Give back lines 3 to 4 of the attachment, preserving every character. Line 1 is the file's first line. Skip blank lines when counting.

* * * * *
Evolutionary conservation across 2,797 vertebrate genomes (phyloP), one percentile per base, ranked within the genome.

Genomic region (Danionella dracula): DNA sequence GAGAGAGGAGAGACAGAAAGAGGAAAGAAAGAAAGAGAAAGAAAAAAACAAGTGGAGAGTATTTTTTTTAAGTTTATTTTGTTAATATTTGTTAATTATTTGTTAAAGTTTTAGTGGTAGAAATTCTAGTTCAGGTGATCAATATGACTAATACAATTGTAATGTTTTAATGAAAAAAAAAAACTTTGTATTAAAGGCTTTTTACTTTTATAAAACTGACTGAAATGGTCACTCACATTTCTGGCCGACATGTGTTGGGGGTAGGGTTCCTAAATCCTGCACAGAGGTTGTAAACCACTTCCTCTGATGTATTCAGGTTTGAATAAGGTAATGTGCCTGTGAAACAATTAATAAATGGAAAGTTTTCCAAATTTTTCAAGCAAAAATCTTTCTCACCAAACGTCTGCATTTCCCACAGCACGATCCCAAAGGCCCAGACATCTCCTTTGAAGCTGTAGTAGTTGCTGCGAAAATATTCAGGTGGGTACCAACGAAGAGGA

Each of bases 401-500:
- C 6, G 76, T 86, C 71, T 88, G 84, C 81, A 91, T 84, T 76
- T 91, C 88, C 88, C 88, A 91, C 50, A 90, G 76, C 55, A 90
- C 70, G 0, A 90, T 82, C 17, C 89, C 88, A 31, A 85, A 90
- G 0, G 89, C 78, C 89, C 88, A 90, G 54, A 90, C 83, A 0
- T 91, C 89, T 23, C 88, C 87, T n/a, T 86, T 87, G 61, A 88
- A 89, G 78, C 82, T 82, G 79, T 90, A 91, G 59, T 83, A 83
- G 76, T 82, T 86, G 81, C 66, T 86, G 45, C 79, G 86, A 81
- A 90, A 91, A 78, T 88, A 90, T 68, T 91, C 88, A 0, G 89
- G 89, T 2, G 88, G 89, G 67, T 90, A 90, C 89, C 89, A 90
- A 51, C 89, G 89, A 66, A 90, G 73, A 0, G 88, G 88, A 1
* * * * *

Each of bases 401-500:
- C 6, G 76, T 86, C 71, T 88, G 84, C 81, A 91, T 84, T 76